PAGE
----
Russia risks becoming 'isolated pariah state'
Putin's nuclear threats won't make Ukraine surrender, says Senior Fellow Todd Sechser
Todd Sechser is a senior fellow at the University of Virginia's Miller Center and the Pamela Feinour Edmonds and Franklin S. Edmonds Jr. Discovery Professor of Politics and Public Policy. He is also the co-author of the book Nuclear Weapons and Coercive Diplomacy.
Q. What has Russia threatened to do?
A. It’s worth pointing out that Vladimir Putin has not explicitly stated whether or when Russia will use nuclear weapons. In fact, he hasn’t used the term “nuclear weapons” at all when talking about Russia’s actions. Instead, he has used phrases like “all the forces and means at our disposal” and “consequences that you have never encountered in your history.”
This is typically how leaders make nuclear threats: They do it obliquely. This is important because it leaves Putin just a little bit of wiggle room. If he doesn’t use nuclear weapons, he can save a little bit of face since he did not explicitly say that he would use them.
At the same time, there is no doubt what Putin wants the world to think when he uses phrases like “all the forces and means at our disposal.” He is hoping that the specter of nuclear conflict will intimidate Ukraine and the West into being more cautious.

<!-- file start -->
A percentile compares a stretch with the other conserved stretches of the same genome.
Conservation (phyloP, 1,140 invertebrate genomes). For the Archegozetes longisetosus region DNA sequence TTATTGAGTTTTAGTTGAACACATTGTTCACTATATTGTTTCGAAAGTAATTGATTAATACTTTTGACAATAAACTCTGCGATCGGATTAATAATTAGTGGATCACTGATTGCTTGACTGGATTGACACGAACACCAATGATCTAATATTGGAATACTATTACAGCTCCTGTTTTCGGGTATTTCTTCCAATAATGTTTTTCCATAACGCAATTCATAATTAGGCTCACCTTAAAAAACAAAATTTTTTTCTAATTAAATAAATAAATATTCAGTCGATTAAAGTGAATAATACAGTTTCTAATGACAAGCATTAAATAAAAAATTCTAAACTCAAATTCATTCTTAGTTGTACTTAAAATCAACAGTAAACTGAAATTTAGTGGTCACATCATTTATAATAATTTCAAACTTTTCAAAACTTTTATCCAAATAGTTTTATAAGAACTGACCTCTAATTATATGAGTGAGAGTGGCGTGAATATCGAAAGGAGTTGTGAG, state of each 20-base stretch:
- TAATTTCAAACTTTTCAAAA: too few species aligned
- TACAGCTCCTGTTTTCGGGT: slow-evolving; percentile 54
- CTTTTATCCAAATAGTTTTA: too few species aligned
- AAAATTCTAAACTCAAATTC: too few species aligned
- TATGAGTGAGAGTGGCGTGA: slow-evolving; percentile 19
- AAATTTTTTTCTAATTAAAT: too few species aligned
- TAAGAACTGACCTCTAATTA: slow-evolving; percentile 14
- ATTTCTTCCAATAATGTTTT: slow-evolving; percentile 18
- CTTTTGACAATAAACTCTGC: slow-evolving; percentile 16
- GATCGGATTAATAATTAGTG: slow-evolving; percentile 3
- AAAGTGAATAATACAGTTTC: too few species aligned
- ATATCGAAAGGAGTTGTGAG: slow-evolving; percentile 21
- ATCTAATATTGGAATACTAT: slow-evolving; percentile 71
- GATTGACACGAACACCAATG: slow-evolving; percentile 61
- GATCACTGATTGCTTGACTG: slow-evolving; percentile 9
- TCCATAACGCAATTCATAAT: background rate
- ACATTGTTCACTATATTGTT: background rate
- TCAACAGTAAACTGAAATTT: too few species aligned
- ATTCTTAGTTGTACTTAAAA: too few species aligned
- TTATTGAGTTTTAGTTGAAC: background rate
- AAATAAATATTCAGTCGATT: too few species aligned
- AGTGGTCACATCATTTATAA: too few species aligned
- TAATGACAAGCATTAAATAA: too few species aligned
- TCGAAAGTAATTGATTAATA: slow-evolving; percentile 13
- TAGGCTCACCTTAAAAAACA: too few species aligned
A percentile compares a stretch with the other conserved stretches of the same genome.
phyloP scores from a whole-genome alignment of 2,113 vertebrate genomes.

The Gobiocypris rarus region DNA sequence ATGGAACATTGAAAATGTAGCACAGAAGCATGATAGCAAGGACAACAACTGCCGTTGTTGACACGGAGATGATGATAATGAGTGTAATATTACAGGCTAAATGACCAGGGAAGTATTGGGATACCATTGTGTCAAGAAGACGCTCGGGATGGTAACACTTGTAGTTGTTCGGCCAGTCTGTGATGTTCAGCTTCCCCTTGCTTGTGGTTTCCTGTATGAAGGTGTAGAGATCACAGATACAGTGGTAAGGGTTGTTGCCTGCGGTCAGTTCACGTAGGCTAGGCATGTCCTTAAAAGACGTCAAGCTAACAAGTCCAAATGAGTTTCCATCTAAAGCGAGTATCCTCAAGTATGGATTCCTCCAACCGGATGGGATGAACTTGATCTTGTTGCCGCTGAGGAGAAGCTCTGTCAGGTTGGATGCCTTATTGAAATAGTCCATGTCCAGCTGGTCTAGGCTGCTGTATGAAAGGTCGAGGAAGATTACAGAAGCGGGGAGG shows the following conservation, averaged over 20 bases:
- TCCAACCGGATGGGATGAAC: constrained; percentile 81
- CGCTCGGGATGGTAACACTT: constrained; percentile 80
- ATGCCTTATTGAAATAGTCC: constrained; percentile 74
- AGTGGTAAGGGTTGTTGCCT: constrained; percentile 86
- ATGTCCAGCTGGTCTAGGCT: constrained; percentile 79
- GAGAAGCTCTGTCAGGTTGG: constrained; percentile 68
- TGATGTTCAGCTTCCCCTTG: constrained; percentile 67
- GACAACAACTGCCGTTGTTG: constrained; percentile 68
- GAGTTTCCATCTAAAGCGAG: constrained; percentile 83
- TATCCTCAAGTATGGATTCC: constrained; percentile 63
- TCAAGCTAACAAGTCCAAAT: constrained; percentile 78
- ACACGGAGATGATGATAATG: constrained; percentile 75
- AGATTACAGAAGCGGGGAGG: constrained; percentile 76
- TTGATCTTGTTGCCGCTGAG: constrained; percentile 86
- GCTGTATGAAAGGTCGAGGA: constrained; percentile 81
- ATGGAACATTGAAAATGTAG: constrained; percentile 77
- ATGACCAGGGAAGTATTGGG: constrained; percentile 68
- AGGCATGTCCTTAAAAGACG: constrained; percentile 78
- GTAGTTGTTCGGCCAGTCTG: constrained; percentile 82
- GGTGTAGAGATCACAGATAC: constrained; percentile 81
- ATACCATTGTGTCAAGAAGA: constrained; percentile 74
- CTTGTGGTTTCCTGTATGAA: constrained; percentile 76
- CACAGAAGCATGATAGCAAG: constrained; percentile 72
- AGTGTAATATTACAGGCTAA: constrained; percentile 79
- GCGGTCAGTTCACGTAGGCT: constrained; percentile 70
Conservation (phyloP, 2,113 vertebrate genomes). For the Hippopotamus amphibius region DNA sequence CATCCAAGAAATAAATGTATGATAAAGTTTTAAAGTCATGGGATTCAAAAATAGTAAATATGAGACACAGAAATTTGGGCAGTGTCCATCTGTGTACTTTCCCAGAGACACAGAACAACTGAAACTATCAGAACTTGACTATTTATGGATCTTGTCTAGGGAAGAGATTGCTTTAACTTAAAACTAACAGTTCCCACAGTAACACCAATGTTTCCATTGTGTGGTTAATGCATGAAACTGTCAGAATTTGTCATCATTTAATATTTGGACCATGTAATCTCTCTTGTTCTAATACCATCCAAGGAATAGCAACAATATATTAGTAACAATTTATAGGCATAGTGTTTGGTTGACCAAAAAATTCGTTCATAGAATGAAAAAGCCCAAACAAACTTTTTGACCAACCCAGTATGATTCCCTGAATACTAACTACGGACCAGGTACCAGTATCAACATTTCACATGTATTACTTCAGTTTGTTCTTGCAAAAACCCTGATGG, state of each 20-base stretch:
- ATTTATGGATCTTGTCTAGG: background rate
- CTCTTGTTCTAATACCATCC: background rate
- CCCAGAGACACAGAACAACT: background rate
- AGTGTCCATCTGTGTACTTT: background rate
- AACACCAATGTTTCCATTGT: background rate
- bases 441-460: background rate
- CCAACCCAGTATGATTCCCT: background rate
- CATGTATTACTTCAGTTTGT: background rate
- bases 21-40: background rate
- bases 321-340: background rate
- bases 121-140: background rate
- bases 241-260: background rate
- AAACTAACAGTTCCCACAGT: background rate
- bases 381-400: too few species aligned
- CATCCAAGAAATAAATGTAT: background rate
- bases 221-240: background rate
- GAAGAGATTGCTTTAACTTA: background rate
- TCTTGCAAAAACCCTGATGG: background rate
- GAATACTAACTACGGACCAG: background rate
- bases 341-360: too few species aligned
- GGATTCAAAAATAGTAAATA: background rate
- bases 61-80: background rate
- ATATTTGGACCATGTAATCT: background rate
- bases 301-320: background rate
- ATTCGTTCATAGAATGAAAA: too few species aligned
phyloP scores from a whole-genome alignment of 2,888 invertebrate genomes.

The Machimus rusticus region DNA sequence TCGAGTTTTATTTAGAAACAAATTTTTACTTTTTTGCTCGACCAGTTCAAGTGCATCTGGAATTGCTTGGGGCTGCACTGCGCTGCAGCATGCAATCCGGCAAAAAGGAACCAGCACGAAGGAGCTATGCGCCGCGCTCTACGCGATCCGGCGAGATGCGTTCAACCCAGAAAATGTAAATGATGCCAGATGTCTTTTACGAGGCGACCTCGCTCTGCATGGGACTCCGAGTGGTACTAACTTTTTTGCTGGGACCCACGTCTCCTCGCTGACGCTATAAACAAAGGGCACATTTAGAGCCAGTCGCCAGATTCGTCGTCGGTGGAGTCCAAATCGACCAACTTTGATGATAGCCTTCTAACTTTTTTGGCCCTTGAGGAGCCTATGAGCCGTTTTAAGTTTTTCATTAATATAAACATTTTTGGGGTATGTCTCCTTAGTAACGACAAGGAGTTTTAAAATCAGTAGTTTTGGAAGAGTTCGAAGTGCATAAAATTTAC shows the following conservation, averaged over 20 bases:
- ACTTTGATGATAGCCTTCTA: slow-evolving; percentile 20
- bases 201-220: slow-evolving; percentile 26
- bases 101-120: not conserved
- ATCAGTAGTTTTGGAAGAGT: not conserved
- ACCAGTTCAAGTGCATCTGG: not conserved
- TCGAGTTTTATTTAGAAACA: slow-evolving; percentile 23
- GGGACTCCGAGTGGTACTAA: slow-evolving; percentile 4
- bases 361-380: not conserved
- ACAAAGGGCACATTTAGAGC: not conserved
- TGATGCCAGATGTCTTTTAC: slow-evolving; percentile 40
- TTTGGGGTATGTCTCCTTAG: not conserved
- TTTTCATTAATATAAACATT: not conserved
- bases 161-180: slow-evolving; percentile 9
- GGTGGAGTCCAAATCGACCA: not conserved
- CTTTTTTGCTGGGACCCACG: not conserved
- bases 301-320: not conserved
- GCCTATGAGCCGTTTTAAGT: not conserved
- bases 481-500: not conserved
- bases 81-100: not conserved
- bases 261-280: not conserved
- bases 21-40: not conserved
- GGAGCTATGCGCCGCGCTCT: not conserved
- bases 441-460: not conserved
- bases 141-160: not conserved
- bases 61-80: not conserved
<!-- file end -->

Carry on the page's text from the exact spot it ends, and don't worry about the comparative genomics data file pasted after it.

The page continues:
Q. Do nuclear threats work?
A. Nuclear weapons are useful for some things and not others.
On one hand, nuclear threats seem to be useful for self-defense – for preventing aggression. Before the nuclear age, territorial aggression was quite common, and the world’s great powers routinely fought bloody wars against one another. But nuclear weapons have changed that equilibrium. Anyone contemplating invading a nuclear-armed country would have no doubt that such an attack would be met with a nuclear response.
But things get trickier when leaders try to use nuclear threats to engage in aggression. Leaders have certainly tried to use them this way. The Soviets, for example, tried to use nuclear threats to change the status quo in East Berlin in the 1950s and 1960s. Nixon used a nuclear alert in a failed gambit to bully his way to a favorable settlement in Vietnam in 1969. And India and Pakistan have attempted nuclear coercion from time to time as well. But the record here is much spottier: By and large, these threats have not worked.